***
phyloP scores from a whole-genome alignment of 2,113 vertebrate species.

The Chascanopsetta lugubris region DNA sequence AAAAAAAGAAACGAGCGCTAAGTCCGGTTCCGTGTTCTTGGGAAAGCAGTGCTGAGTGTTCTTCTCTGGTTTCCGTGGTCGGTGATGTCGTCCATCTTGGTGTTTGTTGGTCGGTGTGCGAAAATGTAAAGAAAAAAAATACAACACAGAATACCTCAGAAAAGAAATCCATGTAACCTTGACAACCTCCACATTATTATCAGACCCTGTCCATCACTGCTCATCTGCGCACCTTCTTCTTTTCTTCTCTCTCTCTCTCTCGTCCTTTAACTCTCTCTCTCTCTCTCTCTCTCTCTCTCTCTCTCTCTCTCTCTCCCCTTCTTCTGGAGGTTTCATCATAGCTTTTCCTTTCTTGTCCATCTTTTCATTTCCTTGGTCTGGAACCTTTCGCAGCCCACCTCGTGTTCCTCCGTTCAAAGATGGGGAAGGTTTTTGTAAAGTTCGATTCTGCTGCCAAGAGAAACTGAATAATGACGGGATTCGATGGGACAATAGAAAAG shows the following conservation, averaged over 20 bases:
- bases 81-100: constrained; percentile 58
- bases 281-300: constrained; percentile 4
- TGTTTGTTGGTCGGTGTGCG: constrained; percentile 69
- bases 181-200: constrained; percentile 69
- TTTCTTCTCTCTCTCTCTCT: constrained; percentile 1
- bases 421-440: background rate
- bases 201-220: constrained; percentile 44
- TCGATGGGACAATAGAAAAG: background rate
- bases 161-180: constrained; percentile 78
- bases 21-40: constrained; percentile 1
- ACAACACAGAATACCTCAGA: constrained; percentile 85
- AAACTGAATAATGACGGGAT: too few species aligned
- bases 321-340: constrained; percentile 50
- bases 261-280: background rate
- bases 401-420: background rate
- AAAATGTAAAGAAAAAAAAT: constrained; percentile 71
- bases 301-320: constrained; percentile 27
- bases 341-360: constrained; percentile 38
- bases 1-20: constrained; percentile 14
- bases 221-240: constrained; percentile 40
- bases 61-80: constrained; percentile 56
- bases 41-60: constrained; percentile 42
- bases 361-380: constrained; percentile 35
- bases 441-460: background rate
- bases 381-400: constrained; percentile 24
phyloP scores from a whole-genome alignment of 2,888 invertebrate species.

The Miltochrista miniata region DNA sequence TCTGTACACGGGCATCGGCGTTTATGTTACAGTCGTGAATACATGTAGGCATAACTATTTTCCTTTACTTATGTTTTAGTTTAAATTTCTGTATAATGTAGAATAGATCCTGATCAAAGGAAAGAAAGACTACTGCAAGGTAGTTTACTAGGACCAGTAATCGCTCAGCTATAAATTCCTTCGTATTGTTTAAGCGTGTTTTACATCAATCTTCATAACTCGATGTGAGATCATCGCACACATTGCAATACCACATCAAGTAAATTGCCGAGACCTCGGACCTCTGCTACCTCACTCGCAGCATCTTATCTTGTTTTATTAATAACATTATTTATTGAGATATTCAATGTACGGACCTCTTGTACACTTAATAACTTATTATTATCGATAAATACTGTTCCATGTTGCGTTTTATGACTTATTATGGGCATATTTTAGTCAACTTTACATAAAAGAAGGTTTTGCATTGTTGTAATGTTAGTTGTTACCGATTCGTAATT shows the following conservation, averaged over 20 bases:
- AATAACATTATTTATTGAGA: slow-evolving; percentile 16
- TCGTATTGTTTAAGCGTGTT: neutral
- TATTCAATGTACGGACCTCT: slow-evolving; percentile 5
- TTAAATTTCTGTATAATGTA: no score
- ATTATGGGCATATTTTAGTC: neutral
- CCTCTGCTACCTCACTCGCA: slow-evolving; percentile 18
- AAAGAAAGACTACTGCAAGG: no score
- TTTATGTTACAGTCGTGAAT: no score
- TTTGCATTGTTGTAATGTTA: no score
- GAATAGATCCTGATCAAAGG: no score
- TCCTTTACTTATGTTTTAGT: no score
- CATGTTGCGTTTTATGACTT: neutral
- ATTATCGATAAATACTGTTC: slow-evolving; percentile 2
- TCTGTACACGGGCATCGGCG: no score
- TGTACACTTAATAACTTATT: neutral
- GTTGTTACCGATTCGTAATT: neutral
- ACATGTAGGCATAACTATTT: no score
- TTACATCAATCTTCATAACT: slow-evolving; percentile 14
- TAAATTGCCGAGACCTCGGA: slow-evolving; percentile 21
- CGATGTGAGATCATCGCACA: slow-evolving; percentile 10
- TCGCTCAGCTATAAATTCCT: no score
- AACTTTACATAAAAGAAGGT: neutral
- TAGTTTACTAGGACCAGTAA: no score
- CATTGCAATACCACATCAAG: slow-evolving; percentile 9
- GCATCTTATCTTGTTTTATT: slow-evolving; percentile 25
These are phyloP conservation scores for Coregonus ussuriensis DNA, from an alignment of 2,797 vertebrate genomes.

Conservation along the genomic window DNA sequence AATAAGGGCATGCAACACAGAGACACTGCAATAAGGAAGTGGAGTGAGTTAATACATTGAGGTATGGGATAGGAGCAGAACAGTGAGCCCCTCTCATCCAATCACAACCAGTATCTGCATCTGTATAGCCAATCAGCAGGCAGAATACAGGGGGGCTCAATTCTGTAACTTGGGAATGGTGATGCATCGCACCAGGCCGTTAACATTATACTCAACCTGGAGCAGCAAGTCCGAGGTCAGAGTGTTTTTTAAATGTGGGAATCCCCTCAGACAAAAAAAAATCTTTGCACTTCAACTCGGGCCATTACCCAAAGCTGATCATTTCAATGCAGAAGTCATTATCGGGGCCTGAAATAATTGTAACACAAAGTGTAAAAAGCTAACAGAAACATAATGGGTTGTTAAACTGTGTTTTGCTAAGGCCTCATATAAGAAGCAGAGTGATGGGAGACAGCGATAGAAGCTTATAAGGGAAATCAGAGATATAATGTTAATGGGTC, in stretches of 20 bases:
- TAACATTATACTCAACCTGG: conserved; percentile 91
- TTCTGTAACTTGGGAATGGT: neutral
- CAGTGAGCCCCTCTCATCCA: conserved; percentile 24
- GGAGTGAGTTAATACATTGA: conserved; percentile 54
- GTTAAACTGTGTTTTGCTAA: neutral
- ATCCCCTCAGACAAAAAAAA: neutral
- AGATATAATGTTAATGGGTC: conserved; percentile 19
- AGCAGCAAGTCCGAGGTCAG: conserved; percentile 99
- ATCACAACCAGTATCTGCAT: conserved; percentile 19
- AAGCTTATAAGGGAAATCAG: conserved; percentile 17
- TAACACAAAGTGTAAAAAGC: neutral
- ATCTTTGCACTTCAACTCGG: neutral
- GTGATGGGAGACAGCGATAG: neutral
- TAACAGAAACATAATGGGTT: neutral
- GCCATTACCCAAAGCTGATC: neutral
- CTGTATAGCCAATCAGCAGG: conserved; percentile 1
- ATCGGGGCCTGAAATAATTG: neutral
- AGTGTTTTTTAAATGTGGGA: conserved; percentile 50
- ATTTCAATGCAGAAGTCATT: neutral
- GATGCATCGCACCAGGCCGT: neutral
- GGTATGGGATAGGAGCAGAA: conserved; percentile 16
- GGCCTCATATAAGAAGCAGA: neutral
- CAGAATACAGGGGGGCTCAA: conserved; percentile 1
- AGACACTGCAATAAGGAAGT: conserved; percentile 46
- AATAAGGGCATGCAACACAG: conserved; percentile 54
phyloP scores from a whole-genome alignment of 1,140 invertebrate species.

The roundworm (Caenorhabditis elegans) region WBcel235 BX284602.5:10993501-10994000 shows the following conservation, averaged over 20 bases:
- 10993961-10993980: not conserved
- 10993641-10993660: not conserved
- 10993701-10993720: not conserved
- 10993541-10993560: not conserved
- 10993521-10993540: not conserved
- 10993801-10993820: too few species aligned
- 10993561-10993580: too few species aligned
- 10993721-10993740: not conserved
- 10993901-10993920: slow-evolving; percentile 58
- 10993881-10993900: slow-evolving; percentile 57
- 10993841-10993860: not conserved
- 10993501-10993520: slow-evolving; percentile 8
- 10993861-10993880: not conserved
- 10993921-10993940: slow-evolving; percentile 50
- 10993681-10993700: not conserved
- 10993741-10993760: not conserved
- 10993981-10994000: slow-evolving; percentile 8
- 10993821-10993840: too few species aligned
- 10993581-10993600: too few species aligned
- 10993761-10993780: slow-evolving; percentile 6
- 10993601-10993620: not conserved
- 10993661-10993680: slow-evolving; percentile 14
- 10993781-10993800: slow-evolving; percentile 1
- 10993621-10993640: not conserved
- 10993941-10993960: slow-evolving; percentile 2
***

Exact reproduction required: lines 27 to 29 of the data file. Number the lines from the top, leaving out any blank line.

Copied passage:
- bases 381-400: constrained; percentile 24
phyloP scores from a whole-genome alignment of 2,888 invertebrate species.

The Miltochrista miniata region DNA sequence TCTGTACACGGGCATCGGCGTTTATGTTACAGTCGTGAATACATGTAGGCATAACTATTTTCCTTTACTTATGTTTTAGTTTAAATTTCTGTATAATGTAGAATAGATCCTGATCAAAGGAAAGAAAGACTACTGCAAGGTAGTTTACTAGGACCAGTAATCGCTCAGCTATAAATTCCTTCGTATTGTTTAAGCGTGTTTTACATCAATCTTCATAACTCGATGTGAGATCATCGCACACATTGCAATACCACATCAAGTAAATTGCCGAGACCTCGGACCTCTGCTACCTCACTCGCAGCATCTTATCTTGTTTTATTAATAACATTATTTATTGAGATATTCAATGTACGGACCTCTTGTACACTTAATAACTTATTATTATCGATAAATACTGTTCCATGTTGCGTTTTATGACTTATTATGGGCATATTTTAGTCAACTTTACATAAAAGAAGGTTTTGCATTGTTGTAATGTTAGTTGTTACCGATTCGTAATT shows the following conservation, averaged over 20 bases: